- Clippers' struggles. The Clippers are 16-2 against teams with losing records, and undefeated against teams with winning percentages below .400. That's good. But they've been terrible against good teams this season. That's bad. The Lakers aren't good of course, so the Clippers should be OK for this one, but until and unless they find a way to play well against good competition, the season is in jeopardy. Here's the stat of the day -- the Clippers have just three wins against the top ten teams n the NBA -- the Lakers have five wins against those teams.
- Jared Cunningham trade. The Clippers today traded Jared Cunningham to Philadelphia. The move was inevitable, as Cunningham's contract would have become guaranteed at 5 PM Eastern time today, and the Clippers (a) know they are at least one piece short and (b) are hard-capped, limiting their options. By paying Philly to take Cunningham off their hands, the Clippers saved a little room against the hard cap. What they do with that room remains to be seen, but it's safe to assume that they're being aggressive based on this move.
- First meeting last season. Given the current situation, it's certainly worth remembering what happened when the Clippers met the Lakers in October of 2013. A Lakers team that should not have had any chance thoroughly embarrassed the Clippers in the fourth quarter and won easily. As it happens, this edition of the Lakers has been playing pretty well lately -- in their last eight games they have a win over the Warriors and near misses against Dallas, Memphis and Portland. The Clippers haven't exactly been awesome lately -- they'd better not be complacent heading into this one.
- Other meetings last season. While the Clippers have a terrific record against bad teams this season, they have not had the laughers this season that they did last season. The middle two games against the Lakers were games the Clippers led by 50 and won by 40 -- they were record setting margins of victory for the Clippers, not to mention margins of defeat for the Lakers. The Clippers have only one 30 point win this season (Saturday against the Sixers, which hardly counts) and have yet to register a 40 point win. No time like the present, right?
- Bryant's workload. Byron Scott has been limiting Kobe's workload lately, giving him a few days off here and there. As of now the plan seems to be to keep Bryant out of back to backs. The Lakers did not play yesterday and Bryant sat out the Portland game on Monday, so he should be fresh and ready to go in this one. (Then again, to my eyes the Lakers have looked better without Bryant than with him.)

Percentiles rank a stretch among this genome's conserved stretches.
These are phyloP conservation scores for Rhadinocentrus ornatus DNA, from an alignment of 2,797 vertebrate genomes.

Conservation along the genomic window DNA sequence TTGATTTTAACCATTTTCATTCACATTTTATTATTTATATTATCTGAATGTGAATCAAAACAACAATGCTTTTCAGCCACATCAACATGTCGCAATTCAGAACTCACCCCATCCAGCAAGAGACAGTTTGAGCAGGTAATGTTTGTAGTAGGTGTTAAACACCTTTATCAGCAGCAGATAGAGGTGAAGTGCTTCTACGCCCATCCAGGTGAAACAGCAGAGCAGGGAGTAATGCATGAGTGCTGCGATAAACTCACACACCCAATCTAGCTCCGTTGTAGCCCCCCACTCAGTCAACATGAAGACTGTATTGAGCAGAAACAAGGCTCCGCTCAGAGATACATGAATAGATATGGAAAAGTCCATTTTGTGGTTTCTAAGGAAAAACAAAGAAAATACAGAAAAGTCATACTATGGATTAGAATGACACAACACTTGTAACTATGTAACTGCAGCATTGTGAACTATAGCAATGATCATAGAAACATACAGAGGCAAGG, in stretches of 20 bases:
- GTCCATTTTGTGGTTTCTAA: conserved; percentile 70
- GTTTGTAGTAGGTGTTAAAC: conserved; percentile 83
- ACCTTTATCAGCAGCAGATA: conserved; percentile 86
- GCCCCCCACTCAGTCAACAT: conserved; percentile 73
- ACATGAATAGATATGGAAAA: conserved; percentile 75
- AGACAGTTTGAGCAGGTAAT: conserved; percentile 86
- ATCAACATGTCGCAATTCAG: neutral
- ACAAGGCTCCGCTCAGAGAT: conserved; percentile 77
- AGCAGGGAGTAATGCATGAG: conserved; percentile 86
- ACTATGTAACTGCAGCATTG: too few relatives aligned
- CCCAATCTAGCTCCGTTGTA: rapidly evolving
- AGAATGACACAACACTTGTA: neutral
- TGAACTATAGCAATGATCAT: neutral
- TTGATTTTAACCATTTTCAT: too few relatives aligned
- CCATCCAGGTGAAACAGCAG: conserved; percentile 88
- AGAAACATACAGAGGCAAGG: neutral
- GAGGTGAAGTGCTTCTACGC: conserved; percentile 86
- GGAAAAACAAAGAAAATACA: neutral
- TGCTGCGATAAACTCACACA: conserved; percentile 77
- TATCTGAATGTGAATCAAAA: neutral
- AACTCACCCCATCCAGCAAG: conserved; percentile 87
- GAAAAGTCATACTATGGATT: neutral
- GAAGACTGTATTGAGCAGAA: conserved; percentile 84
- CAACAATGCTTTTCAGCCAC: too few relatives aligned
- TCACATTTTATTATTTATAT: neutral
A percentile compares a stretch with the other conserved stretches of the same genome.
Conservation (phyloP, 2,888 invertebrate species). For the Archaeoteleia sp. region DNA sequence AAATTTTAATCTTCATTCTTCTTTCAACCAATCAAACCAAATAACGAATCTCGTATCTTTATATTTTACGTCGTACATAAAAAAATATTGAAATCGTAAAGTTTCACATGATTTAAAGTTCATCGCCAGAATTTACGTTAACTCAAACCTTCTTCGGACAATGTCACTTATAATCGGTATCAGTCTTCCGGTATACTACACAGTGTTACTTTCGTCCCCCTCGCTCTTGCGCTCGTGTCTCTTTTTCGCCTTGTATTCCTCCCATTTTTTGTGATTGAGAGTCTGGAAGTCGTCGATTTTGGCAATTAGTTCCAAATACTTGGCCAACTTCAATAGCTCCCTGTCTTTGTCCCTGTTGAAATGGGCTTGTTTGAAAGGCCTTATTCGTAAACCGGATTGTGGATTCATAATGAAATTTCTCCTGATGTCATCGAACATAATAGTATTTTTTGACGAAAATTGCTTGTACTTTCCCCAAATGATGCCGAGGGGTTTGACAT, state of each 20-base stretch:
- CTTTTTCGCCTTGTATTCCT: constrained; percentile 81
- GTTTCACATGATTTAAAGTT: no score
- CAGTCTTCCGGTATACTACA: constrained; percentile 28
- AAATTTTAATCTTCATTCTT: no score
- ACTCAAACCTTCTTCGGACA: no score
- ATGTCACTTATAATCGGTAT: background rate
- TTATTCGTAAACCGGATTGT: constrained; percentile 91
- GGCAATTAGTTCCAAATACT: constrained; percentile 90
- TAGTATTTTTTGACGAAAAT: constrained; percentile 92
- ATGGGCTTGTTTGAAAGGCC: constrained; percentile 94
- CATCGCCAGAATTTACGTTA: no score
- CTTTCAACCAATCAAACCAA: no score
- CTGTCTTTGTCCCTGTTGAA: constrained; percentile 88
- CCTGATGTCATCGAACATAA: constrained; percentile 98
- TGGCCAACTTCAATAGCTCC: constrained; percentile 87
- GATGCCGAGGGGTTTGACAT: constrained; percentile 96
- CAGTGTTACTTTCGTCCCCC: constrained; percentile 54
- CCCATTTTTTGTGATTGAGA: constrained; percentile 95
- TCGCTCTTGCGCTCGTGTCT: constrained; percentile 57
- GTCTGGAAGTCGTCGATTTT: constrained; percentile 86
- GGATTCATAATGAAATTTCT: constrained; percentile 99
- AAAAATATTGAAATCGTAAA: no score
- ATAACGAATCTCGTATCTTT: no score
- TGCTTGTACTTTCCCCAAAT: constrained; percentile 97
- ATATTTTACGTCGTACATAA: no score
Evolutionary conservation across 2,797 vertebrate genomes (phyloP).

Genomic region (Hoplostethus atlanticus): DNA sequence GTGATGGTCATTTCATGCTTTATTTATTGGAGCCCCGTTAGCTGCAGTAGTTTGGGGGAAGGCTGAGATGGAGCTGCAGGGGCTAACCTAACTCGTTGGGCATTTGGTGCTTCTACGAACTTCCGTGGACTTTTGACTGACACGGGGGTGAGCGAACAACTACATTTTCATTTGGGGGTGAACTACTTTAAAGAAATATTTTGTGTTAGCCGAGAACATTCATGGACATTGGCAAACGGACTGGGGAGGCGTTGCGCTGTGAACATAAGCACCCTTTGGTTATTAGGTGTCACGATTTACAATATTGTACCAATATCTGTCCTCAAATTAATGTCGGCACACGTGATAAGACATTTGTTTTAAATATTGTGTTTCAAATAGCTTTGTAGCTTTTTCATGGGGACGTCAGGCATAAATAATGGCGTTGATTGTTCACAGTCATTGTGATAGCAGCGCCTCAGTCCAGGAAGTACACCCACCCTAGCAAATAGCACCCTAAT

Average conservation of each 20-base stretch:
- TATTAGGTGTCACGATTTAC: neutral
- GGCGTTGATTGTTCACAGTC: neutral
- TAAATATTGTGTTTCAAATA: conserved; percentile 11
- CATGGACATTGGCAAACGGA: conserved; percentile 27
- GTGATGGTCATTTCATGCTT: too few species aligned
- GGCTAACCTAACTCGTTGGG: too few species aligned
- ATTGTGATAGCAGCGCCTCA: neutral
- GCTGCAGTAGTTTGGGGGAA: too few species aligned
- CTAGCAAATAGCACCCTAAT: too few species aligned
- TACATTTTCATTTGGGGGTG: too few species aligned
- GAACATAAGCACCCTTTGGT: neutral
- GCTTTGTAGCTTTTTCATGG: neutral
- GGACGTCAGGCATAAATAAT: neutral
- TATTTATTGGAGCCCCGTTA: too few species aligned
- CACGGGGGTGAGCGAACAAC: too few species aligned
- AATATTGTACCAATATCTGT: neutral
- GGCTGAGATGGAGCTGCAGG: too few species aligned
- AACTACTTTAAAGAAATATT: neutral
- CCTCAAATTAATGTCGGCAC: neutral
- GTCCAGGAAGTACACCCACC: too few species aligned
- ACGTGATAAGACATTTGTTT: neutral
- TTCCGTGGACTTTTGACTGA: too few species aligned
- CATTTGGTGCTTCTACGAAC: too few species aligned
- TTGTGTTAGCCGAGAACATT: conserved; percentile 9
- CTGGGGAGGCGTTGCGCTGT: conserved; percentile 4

- Bryant's performance. It should not come as a shock that Kobe Bryant is past his prime. Even so, his shooting percentages this season ARE a bit of a shock. Only one player in the history of the NBA (or rather since Usage statistics have been available) has ever done what Bryant is currently doing -- shooting under 40% from the field, with a true shooting percentage below 50% while posting a usage over 35%. That one player was Allen Iverson, and, like Bryant will almost certainly do, Iverson started in the All Star Game that season, because fans are stupid. With the Lakers needing to rebuild, the last thing they want is for a 36 year old to be using over a third of their possessions, but they don't have a lot of options.
- The future for the purple and gold. The Lakers plan was always to sign a mega-star in the summer of 2014. The way they saw it, either LeBron James or Kevin Love or at least Paul George would be dying to play for the greatest franchise in the history of the known universe. It didn't work out that way. But it's the Lakers -- so now the "We'll trade for Kevin Love" rumors are flying.
- Connections. Nick Young is a former Clipper on the Lakers. Matt Barnes and Jordan Farmar are former Lakers on the Clippers. Lakers coach Byron Scott was originally drafted by the Clippers, but was traded to the Lakers in exchange for Norm Nixon (among other components) before ever playing for the Clippers.
- Get the Lakers perspective at Silver Screen and Roll.
- Wikipedia definition: Sir Frederick Alfred Laker (6 August 1922 - 9 February 2006) was a British airline entrepreneur, best known for founding Laker Airways in 1966, which went bankrupt in 1982. Laker was one of the first airline owners to adopt the "no-frills" airline business model that has since proven to be very successful worldwide with companies such as Southwest Airlines, Ryanair, easyJet, AirAsia, WestJet and Virgin Australia.